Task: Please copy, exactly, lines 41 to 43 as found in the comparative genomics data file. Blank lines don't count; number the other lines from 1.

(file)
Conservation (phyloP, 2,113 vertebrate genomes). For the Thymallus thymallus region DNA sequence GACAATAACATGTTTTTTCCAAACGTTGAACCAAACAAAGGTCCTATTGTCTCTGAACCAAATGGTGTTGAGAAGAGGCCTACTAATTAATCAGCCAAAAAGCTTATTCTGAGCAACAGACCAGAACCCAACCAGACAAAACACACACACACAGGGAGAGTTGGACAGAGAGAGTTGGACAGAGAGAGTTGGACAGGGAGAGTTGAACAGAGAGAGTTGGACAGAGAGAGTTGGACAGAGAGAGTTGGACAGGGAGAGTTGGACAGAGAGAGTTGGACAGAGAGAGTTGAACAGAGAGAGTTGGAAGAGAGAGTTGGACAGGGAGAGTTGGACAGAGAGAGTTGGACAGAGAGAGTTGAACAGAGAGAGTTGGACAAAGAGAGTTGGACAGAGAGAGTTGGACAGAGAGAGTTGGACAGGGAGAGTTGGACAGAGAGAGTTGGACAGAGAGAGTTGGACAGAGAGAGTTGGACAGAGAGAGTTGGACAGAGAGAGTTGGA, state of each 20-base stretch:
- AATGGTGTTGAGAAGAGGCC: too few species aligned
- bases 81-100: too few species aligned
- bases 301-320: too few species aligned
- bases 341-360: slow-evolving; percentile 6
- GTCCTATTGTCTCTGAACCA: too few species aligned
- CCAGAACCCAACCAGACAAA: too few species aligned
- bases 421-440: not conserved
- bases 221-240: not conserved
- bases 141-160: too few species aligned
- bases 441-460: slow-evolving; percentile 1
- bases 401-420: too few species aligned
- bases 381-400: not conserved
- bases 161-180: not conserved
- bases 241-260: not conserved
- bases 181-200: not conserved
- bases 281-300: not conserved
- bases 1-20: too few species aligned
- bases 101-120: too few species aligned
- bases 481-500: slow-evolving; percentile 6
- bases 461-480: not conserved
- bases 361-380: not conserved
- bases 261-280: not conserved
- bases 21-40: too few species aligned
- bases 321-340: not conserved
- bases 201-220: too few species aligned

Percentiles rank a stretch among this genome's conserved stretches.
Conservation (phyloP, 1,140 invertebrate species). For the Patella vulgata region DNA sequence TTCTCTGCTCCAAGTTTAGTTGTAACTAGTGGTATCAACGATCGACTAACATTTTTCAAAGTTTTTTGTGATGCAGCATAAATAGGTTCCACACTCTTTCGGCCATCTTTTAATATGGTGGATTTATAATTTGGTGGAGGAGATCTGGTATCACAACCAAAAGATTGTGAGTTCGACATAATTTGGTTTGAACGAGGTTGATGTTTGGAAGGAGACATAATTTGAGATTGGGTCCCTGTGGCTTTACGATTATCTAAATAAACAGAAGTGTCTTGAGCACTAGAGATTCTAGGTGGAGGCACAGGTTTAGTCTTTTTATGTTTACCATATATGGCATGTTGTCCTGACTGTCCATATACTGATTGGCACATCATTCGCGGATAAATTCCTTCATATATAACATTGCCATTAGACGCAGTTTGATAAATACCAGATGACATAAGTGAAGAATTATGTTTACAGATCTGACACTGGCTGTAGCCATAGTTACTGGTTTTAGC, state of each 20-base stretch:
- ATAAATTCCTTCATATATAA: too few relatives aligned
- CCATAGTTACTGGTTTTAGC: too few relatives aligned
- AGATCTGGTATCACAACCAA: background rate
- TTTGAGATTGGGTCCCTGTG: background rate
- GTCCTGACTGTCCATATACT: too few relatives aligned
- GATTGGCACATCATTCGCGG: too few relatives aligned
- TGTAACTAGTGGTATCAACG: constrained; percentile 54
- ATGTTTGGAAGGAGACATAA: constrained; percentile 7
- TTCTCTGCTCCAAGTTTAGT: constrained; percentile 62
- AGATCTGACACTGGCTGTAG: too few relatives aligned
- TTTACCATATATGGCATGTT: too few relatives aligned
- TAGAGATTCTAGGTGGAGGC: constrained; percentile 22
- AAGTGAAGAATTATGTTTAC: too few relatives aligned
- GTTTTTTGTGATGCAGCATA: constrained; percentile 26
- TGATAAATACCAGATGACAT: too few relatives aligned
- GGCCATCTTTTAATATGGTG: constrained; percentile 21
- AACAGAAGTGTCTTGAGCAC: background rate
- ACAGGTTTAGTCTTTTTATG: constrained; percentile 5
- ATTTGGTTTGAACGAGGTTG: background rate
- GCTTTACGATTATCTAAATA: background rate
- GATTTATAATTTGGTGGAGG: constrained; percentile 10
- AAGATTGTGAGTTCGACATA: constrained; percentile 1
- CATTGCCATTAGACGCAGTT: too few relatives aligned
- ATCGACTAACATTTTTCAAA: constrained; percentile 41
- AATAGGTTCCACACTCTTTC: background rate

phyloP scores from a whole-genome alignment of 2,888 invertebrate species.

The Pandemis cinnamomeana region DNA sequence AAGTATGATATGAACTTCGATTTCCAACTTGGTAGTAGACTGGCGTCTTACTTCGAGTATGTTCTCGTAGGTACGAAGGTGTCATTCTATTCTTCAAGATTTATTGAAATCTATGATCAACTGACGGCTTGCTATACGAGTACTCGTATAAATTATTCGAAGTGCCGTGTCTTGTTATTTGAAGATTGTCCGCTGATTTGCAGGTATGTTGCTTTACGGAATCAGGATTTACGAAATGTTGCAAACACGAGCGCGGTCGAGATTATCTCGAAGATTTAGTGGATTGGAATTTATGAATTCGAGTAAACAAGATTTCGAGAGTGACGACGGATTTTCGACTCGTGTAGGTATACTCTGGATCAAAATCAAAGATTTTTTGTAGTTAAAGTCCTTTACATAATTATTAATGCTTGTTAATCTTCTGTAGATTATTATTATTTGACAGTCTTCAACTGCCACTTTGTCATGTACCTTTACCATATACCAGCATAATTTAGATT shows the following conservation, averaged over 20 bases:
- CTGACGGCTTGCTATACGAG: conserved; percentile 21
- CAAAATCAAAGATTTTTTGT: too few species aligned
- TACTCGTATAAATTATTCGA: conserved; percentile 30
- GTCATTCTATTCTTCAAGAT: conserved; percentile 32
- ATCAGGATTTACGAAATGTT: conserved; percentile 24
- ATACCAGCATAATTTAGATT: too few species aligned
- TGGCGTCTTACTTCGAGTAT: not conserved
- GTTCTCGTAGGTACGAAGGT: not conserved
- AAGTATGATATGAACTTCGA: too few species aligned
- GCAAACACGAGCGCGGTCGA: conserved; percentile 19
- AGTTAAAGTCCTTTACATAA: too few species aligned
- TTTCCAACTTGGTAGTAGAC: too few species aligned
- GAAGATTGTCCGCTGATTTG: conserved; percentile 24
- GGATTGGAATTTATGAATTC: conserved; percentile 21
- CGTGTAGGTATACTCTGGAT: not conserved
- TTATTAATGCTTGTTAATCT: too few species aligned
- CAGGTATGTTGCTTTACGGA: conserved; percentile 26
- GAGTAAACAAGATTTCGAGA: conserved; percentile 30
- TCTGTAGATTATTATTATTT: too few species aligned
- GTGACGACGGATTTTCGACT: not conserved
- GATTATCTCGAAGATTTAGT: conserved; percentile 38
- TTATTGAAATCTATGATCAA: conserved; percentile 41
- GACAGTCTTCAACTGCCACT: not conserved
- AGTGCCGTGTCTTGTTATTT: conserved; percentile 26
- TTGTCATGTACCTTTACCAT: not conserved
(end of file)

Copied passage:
- AAGTGAAGAATTATGTTTAC: too few relatives aligned
- GTTTTTTGTGATGCAGCATA: constrained; percentile 26
- TGATAAATACCAGATGACAT: too few relatives aligned